Travel Writing: Stories Near and Far  

Dr. Susan Meyers  

Foreign lands and faraway places have captured the minds of readers and writers for centuries. In this creative writing class, we will explore the methods, styles, and ethical dimensions of writing about people and places around the world. From foundational stories like The Odyssey  and Gilgamesh  to spiritual journeys from Dante to Margery Kempe, travel-and the new insights that it can bring-has been a seminal means of intellectual and scientific discovery in western civilization. Recently, with the smashing success of bestsellers like Elizabeth Gilbert's Eat, Pray, Love , travel writing has become so popular that major New York publishing houses have begun to devote entire imprints to a steady supply of tourism-based work from "writers who travel." At the same time, cultural critics caution writers-particularly those from countries with relatively more economic and political power-about the potential dangers of typecasting or misrepresenting the people and practices that they encounter abroad. In this class, we will examine both historical foundations and contemporary trends in tales and testimonies of travel, and we will practice writing about places near and far. As part of this work, we will explore various motivations for travel writing-journey, discovery, politics, storytelling, meditation, commerce, and self-discovery-as well as the ethical complexities that accompany them. Students will be introduced to the pertinent craft components of storytelling as they relate to travel, and they will be invited to write about place, travel, and community in a variety of formats. In addition, we will consider commercial aspects of travel writing, including publication venues, paying markets, and the lifestyle of a travel writer.

 

Writing Fiction: Longer Forms

Dr. Susan Meyers     

The idea of writing a full-length book can be exciting, intimidating, and mind-boggling. You might ask yourself, "How do I begin?" Or, "How much is enough?" What is  the process for planning and completing a book-length work of fiction, and how should such a work ultimately be put together? This class takes on these and other related questions in order to introduce you to the process, craft, and industry of writing longer fiction. Through analysis of craft essays by working writers as well as several book-length works, we will consider core principals related to structure, time, theme, and characterization. Alongside these discussions, we will survey the principle forms that longer fiction takes in today's market: novels, novellas, multi-perspective novels, vignette-driven novels, and story cycles. Your own work in this course will include original writing that will contribute to a larger work-in-progress that you will summarize and outline by the end of the term. Full-class workshops will provide you with feedback on your work, and additional professionally-oriented assignments will introduce you to the process of seeking publication for book-length works of fiction.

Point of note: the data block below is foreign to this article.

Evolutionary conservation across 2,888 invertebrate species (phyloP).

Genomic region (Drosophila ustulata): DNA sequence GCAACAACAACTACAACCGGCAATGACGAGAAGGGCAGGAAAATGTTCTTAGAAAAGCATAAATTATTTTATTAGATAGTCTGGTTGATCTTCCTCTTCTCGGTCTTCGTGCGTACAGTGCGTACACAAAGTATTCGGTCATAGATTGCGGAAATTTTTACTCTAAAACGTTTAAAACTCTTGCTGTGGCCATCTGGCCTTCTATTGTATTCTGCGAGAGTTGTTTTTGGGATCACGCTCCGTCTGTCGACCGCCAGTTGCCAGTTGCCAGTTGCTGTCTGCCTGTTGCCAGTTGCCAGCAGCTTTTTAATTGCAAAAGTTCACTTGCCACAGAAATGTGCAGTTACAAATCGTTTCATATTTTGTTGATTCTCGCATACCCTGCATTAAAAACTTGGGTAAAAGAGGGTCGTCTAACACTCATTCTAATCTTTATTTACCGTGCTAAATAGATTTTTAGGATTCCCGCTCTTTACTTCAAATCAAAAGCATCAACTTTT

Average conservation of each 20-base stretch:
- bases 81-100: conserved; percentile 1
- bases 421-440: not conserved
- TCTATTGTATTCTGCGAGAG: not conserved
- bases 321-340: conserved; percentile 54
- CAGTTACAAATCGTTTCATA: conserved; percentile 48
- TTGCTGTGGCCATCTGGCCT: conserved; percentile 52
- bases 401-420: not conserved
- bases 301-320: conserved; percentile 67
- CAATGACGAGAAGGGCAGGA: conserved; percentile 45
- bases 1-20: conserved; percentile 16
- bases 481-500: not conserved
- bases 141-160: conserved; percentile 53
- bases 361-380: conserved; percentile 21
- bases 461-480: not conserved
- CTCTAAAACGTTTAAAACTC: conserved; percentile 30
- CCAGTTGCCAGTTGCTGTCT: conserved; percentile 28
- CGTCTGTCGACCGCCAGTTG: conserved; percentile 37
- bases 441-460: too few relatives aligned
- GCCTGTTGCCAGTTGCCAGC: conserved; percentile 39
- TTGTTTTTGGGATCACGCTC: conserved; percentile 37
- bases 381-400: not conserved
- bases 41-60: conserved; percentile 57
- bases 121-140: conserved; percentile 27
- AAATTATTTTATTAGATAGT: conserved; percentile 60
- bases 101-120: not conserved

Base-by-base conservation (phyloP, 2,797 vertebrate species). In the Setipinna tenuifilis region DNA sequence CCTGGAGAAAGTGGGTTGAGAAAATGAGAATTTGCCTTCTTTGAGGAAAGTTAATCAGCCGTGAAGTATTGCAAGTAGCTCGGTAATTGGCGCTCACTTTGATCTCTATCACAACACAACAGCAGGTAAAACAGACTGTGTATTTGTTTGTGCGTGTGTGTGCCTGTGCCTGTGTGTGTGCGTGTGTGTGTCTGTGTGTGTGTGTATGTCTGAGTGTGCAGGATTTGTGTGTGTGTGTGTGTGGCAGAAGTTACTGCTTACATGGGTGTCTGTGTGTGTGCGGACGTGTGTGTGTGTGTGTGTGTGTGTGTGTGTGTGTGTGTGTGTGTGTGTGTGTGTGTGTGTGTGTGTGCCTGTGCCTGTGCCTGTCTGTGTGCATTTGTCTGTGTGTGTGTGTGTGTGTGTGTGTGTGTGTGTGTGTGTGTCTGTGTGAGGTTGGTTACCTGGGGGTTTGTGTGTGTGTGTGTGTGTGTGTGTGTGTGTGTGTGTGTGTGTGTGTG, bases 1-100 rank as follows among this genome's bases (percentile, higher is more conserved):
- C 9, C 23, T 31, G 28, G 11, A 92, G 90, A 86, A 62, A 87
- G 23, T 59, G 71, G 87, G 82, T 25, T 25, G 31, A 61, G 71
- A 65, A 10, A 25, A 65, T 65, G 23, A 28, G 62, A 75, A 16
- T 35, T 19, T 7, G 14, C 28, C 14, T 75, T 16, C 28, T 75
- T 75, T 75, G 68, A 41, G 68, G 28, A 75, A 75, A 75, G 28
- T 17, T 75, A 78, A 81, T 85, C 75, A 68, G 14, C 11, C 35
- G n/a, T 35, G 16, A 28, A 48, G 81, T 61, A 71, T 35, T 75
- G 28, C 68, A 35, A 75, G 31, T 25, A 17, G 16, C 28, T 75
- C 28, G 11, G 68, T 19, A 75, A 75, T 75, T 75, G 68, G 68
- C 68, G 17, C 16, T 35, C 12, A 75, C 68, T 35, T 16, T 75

Global Poetry   

Professor Maged Zaher  

Poetry is a global and diverse practice. In this class, we will explore a diverse set of poets--across languages, cultures, poetic practices--from ancient Arabic love poets, to modern and postmodern lyricism, to dirty conceptualism. The aim of this class is to expand both our reading and writing practices. We will contrast different poetic practices that will redefine and open up our understanding of what poetry is.

 

Contact Us

Susan Meyers, PhD
Director
206.296.5416
meyerss@seattleu.edu

Maria Bullon-Fernandez, PhD
Chair
206.296.2684
bullon@seattleu.edu

Shea Taisey
Administrative Assistant
206.296.5420 
taiseys@seattleu.edu